The U.S. Court of Appeals for the Fourth Circuit on Thursday dismissed a challenge to the federal ban on bump stocks, which are designed to help make semi-automatic firearms behave more like fully automatic ones.
When attached to a semi-automatic firearm, a bump stock uses the weapon’s recoil energy after a shot is fired to “bump” the trigger back and forth against the shooter’s stationary finger, increasing the rate of fire. In October 2017, a gunman using semiautomatic rifles with bump stocks killed 58 people in Las Vegas, prompting the Trump administration to impose the following year a ban on those devices.
Specifically, the Bureau of Alcohol, Tobacco, Firearms, and Explosives (ATF) reinterpreted the term “machinegun,” so that a 1986 ban on parts used to convert an otherwise legal firearm into an illegal machinegun now also covers bump stocks and attachments alike. The move effectively prohibits individuals from owning or selling bump stocks, and requires anyone who owns one to destroy it or turn it over to a local ATF office.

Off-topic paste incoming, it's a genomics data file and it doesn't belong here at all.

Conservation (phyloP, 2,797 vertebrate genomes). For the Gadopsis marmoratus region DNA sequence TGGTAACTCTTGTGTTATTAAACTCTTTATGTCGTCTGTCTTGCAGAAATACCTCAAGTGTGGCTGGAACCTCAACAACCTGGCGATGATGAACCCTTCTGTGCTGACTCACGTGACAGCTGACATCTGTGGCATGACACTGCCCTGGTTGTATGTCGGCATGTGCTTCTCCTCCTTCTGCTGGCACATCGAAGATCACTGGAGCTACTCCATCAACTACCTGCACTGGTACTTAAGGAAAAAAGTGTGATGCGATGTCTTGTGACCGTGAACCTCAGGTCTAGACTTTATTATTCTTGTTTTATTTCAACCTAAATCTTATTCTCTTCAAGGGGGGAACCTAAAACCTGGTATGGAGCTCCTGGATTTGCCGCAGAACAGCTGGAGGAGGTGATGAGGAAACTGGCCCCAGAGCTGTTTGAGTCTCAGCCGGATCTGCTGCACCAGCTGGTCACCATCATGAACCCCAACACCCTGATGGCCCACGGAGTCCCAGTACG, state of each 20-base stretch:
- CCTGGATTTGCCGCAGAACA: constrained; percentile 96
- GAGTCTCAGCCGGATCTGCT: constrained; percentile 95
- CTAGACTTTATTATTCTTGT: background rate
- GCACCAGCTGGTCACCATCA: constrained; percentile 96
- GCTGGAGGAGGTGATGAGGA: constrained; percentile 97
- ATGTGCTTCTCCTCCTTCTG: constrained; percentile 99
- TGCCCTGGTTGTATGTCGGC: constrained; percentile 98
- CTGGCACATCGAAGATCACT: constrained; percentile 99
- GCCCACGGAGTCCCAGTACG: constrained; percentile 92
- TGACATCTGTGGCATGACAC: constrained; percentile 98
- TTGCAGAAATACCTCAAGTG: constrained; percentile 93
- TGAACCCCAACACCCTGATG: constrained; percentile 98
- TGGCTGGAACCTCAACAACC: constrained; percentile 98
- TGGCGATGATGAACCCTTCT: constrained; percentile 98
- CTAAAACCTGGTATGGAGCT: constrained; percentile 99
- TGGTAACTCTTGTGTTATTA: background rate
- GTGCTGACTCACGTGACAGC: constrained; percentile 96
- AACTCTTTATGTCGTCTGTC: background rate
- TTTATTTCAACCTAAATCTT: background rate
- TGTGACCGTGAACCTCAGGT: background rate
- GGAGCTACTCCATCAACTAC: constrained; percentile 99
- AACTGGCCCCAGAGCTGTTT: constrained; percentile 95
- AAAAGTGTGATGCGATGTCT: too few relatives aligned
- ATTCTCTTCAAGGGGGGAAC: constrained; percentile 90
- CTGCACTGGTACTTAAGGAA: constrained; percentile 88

Daniel Patrick, a bump stock owner from North Carolina, filed a lawsuit in 2019 against former Acting U.S. Attorney General Matthew Whitaker, who first issued the ban. Patrick alleged that Whitaker was illegitimately designated to his post by President Donald Trump, and therefore, didn’t have the authority to issue any rule, including the bump stock ban that was eventually ratified by his successor, William Barr.
In a May 27 ruling (pdf), a panel of three judges for the Fourth Circuit dismissed Patrick’s complaint, saying that his arguments are invalid because he specifically sought to challenge Whitaker’s version of the bump stock ban, which is no longer relevant.
“Patrick explicitly elected not to challenge the current version of the Rule or Attorney General Barr’s act of ratification,” the court said, adding that the alleged illegitimate appointment of Whitaker has already become irrelevant to the case when Barr took office.
The court also said Patrick failed to show that he would suffer an actual injury as result of being forced to surrender his bump stock to the AFT.
“First, Patrick’s asserted injury, being required to surrender his bump-stock device to federal authorities, is not redressable because he did not challenge Attorney General Barr’s later ratification of the Rule,” the judges’ opinion reads. “Second, Patrick’s additional claim, in which he challenges the Executive Branch’s alleged ‘ongoing policy’ of improperly appointing agency officers, is too speculative to constitute the assertion of a concrete and particularized injury.”
The Fourth Circuit’s decision comes weeks after the U.S. Supreme Court declined to take up a challenge against the bump stock ban within the state of Maryland, which preceded the Trump administration’s nationwide ban. The high court did not issue a reason for not revisiting the case.